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To serve and support: Tampico woman helps grieving police families

April 1, 2019 GMT

She is there at the saddest time in their lives.

She is there when their lives come crashing down around them and all hope seems lost. Jennifer Morales is there because she knows how they are feeling – she lived it herself.

The Tampico native is one of the founders of the Illinois chapter of Concerns of Police Survivors (COPS) and it’s through this agency that she spends much of her time trying to help other families pick up the pieces when their lives change forever.

Morales was inspired to start the Illinois COPS chapter after she moved back to her hometown of Tampico, but not until she found herself in the situation she now tries to help others come to terms with and survive.

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Morales’ husband, Marlon Morales, was a Washington D.C. transit police officer who was shot by a fare evader while on duty on June 10, 2001, and succumbed to his wounds 3 days later. He died just 3 weeks after their daughter, Meghan, was born, and on their son, Jeramy’s 11th birthday. Their other child, Josh, was 8 at the time.

It was at that darkest moment that COPS members came and stood beside her and her family to offer support and a way to deal with the grief.

“I hadn’t heard about it before and when I lived in D.C. the chapter members showed up there to show their support,” Morales said. “I would go to meetings out there but then I moved back to Tampico.”

She wanted to connect with COPS again when she settled back home, but could not find an Illinois chapter.

“There was no chapter in Illinois so I helped to get one started. I’ve been with COPS 17 years now,” Morales said.

She serves as treasurer on the board of directors, and as a board members she goes to regional meetings and meets with law enforcement personnel in various departments.

She and her fellow members usually get an understanding nod now, but that wasn’t always the case. The greeting was more of a confused expression back when the group first started.

“Very few people knew what it was and they would give you that look,” she said. “But COPS has been around 35 years now and it’s the best kept secret that you don’t hear about until you need us.”

And there is plenty of need, especially recently. So when that time comes that another family is grieving a loss, Morales and her board of directors will get the word out and activate their response team.

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“We get notified online of a duty death and will activate our critical incident memorial team,” Morales said. “They help set up for the services, especially for the smaller departments, and give them ideas on how to deal with the services. We meet with the family and make sure their needs are being met.”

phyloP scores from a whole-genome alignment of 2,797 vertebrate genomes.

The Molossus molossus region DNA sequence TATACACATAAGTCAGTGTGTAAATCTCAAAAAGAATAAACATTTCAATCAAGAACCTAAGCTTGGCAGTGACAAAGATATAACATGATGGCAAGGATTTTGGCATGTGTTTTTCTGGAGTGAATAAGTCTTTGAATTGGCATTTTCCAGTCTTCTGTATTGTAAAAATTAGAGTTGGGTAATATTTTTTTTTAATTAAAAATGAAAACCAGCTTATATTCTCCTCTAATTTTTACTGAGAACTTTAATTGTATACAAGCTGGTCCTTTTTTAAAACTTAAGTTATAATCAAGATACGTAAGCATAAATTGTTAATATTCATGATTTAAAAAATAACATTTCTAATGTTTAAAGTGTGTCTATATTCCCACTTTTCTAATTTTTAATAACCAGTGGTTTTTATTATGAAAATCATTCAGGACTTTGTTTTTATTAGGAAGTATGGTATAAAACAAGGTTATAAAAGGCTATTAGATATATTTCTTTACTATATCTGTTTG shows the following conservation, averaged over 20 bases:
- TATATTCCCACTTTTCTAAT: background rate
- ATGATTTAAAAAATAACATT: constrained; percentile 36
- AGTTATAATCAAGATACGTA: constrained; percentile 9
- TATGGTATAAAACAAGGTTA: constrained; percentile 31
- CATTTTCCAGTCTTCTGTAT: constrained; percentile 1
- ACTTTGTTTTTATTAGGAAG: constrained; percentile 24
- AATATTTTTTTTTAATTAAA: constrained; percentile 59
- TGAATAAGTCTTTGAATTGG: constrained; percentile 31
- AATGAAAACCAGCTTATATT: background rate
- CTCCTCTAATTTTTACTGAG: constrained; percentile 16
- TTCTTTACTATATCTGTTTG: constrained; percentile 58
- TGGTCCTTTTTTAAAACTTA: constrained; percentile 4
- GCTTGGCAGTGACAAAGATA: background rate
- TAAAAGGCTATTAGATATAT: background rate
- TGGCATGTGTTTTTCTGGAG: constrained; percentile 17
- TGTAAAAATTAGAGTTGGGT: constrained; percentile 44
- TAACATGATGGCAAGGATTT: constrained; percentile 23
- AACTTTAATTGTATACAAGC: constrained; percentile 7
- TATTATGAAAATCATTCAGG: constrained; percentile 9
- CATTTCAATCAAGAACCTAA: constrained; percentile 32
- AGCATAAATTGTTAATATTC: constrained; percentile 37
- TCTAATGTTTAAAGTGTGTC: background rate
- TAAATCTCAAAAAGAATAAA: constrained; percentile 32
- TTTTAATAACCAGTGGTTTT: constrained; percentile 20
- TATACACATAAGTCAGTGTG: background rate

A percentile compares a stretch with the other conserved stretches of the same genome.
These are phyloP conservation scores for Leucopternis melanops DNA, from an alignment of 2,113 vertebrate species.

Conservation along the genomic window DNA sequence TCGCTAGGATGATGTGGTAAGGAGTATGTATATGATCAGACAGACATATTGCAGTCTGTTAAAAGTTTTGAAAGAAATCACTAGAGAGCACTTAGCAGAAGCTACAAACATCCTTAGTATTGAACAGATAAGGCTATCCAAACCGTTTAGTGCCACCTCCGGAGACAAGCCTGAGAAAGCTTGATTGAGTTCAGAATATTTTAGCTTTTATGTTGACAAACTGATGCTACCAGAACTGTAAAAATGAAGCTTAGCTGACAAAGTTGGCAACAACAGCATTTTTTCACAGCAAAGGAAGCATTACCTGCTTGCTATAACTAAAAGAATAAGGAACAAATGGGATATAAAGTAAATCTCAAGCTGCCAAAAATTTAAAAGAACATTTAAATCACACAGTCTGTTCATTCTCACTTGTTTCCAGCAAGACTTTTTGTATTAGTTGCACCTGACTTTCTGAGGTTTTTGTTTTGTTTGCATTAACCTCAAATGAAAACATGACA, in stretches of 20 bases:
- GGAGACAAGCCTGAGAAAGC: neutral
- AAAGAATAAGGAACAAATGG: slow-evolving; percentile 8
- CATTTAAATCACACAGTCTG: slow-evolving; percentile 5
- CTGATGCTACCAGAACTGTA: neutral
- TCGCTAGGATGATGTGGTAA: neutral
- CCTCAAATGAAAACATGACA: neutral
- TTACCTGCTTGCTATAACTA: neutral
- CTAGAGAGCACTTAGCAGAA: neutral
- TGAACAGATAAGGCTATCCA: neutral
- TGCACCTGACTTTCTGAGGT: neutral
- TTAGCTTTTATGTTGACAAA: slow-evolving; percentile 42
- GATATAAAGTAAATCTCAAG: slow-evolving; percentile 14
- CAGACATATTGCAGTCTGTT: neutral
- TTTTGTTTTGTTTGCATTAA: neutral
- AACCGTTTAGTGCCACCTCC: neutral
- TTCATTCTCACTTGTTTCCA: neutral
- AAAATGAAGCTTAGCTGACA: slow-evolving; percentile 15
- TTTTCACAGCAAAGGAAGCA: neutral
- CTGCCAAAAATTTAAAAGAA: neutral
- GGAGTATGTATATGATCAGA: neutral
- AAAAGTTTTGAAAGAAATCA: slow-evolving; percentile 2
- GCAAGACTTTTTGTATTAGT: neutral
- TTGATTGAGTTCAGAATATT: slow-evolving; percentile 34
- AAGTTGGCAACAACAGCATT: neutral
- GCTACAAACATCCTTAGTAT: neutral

She said the biggest responsibility for COPS is to take care of the families, and they do that in many ways. The national chapter hosts a retreat for families each year along with a kids camp. They also pay for travel expenses to get to the Police Week memorial event in Washington D.C. each year to participate in the memorial service and 2 days of seminars.

“That first year for me at Police Week, it was 11 months after my husband was killed and I thought this is so amazing,” Morales said. “There were eight widows with me and it was great to have a support group.”

The Illinois Chapter also has meetings throughout the state, and Morales said they try to do other activities besides just the business portion.

“We try to have some kind of fun gathering at the meetings to bring people out. Nobody wants to get together and just be sad,” she said. “We know why everybody is there and it helps to talk with people individually so it’s not so overwhelming.”

Perhaps the biggest activity COPS does during the year is its fundraiser bike ride from St. Louis to Chicago where members stop at the police departments that have lost officers during the year. Money raised through this event helps pay for families to get to Washington D.C. for Police Week.

Going forward she hopes COPS services are not needed as often, but the truth is there will be times when they are, and she wants to be there to help support those families because she was in their place all those years ago. Morales wants them to know they are not alone and there is help.

“Everybody here can identify with them. It’s such a unique experience,” she said.

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